Economic and technological competition between China and the US has become an obvious fact for world politicians as well as analysts. However, as everyone pays attention to the ongoing trade war between the two giants and steady military build-up in the South China Sea, interesting developments are taking place in the Black Sea basin. Behind this global trend, Russia is slowly building up its economic position in the region by accelerating the construction of a new deep-sea port which will endanger Anaklia’s future.
For quite some time Beijing and Washington have been working to increase their economic and technological competition in or around the Black Sea. The Anaklia Deep Sea port is a primary example. China has traditionally been careful in its statements about its views on Anaklia, but the visit of the Chinese Foreign Minister to Georgia a few months ago was an indication of Beijing’s interests in the port. Interestingly enough, the visit coincided with financial problems centered around the Anaklia Consortium.
Currently, as the problems deepen with the withdrawal of the US’ Conti Group, it is likely and quite logical that China might actually increase its efforts to get involved in the Anaklia port construction.
Within the light of numerous uncertainties surrounding the US’ position worldwide, Washington will find it harder to counter potential Chinese initiatives in and around Georgia. Many in Georgia, particularly in the analytical community, suspect that the US is experiencing troubles in its policy towards Georgia and that had not it been so, the current Anaklia issues would not be happening.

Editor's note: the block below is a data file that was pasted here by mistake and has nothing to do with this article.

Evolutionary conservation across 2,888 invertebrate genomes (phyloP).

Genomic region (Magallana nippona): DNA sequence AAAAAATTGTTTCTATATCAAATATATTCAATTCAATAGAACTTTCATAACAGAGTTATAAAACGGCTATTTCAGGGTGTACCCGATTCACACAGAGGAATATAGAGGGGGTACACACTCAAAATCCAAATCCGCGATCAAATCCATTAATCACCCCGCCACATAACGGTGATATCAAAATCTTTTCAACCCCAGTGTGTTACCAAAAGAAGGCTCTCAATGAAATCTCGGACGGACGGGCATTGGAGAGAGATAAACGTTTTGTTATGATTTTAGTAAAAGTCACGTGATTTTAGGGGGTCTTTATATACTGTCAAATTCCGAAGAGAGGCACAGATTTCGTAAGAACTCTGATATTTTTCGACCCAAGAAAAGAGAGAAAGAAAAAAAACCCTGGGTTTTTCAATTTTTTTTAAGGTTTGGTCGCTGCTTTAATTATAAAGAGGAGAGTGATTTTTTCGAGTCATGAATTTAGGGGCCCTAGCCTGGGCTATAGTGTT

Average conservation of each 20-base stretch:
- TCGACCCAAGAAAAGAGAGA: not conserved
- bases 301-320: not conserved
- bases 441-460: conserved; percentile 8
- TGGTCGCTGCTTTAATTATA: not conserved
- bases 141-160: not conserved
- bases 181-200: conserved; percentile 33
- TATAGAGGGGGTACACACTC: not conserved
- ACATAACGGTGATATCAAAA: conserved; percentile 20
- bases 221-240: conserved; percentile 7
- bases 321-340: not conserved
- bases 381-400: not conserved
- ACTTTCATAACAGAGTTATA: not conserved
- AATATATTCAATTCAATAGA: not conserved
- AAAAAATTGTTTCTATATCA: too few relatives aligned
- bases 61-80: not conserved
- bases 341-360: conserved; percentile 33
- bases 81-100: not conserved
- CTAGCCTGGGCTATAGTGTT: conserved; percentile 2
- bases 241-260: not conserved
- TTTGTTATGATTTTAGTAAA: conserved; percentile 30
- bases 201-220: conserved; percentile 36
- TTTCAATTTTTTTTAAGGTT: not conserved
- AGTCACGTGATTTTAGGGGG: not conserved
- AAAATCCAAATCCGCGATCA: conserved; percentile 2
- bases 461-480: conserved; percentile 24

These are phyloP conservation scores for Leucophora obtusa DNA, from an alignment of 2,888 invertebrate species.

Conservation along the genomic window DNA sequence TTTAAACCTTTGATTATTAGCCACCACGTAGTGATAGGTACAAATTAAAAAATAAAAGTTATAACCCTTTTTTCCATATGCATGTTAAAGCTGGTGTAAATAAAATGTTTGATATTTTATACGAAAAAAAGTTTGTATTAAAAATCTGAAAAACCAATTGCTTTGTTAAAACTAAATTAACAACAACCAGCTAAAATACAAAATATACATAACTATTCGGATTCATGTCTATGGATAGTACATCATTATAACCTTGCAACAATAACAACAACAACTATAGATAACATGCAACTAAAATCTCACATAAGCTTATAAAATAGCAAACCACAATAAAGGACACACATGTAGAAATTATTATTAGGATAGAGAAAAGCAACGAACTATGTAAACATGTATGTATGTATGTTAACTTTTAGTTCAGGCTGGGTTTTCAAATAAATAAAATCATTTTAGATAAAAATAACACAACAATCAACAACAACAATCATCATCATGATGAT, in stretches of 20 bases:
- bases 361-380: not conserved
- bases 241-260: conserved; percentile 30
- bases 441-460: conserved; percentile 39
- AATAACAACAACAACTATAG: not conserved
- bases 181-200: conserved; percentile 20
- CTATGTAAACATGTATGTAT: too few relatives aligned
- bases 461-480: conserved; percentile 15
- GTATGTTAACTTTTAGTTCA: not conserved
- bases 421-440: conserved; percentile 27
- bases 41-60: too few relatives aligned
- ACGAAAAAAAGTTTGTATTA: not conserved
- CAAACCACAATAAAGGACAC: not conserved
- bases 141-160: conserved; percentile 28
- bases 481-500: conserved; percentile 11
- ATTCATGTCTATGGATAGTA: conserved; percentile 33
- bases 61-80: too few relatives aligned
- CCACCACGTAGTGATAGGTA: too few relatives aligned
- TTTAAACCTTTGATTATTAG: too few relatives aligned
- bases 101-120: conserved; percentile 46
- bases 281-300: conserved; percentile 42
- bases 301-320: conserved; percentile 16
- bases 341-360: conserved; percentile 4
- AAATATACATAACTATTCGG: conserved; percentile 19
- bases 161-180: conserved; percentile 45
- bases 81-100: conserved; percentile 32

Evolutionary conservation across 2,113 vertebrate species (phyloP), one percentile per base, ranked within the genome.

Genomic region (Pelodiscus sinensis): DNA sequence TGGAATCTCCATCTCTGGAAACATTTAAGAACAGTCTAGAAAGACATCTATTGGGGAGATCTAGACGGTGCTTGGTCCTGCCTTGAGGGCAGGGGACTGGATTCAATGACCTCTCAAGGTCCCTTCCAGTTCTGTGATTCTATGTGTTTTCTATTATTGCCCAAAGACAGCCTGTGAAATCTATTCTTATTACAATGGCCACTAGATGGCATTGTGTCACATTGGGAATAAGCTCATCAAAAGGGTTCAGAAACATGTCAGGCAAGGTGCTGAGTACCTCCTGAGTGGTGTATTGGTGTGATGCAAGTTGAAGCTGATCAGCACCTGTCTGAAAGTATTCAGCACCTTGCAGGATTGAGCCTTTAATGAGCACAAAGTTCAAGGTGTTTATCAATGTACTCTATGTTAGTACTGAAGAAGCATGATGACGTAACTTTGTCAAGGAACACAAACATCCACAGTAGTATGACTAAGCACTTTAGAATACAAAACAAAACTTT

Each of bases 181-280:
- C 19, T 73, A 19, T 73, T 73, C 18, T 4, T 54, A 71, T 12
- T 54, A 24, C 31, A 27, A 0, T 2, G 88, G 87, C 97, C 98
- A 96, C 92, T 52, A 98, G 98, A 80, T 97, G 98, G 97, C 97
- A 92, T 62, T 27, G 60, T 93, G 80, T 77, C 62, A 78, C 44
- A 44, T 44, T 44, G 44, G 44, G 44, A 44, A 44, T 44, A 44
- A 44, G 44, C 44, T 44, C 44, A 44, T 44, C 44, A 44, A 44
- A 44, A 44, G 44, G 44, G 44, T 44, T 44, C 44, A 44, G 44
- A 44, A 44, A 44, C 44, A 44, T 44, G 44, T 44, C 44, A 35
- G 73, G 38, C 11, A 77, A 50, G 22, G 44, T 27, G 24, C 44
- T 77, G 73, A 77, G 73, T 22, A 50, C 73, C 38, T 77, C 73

American interest in the Anaklia port is to deny the Chinese use of the place for their economic activities within the framework of the Belt and Road Initiative. Moreover, the US calculus might also be that the port, apart from economic benefits, could potentially be used for military purposes.
Considering this geo-strategic thinking, Washington would not allow any third party to dominate the Anaklia port project. US Secretary of State Mike Pompeo’s statement comes to mind- when he questioned how honest Beijing and Moscow are being in trying to be Tbilisi’s “true allies.” He also emphasized that the Anaklia port will be built.
The third power, which has more military power in place in the Black Sea region, is obviously Russia. Its recent moves in the economic realm, though, could seriously undermine Anaklia’s future business environment even if the port is successfully built.
It was reported that Russia has recently sped up solidifying its grip on the Kerch Strait and Azov Sea. The RMP (RosMorPort) Taman Consortium which is expected to include five companies, RosMorPort, KuzbassRazrezUgol, MetaloInvest, Russian Railways (RZD) and SUEK, is set to build the ‘Taman Port,’ which is strategically located on the Russian side of the Kerch Strait that connects the Black and Azov seas.
Alongside this quiet battle, the US and China are in purely technological competition. It has been reported that US National Security Advisor John Bolton wants to undermine the pending Chinese acquisition of an important Ukrainian aerospace company. Washington fears that the acquisition will give Beijing vital defense technology as the Ukrainian military tech giant has for decades been producing vital parts for the Russian aerospace industry. The Ukrainian-Russian crisis, a result of Moscow’s annexation of Crimea, has, for the time being, put a hold on Ukrainian sales.
Thus, these various seemingly unrelated events could well be set to complicate Anaklia’s fate. Among them, Russia’s persistence in building a deep sea port at Taman is less problematic: of more serious importance is the unstable nature of the Georgian government and the US’ still-evolving perspective on its position worldwide and particularly in the Black Sea basin.
Author’s note: first published in Georgia Today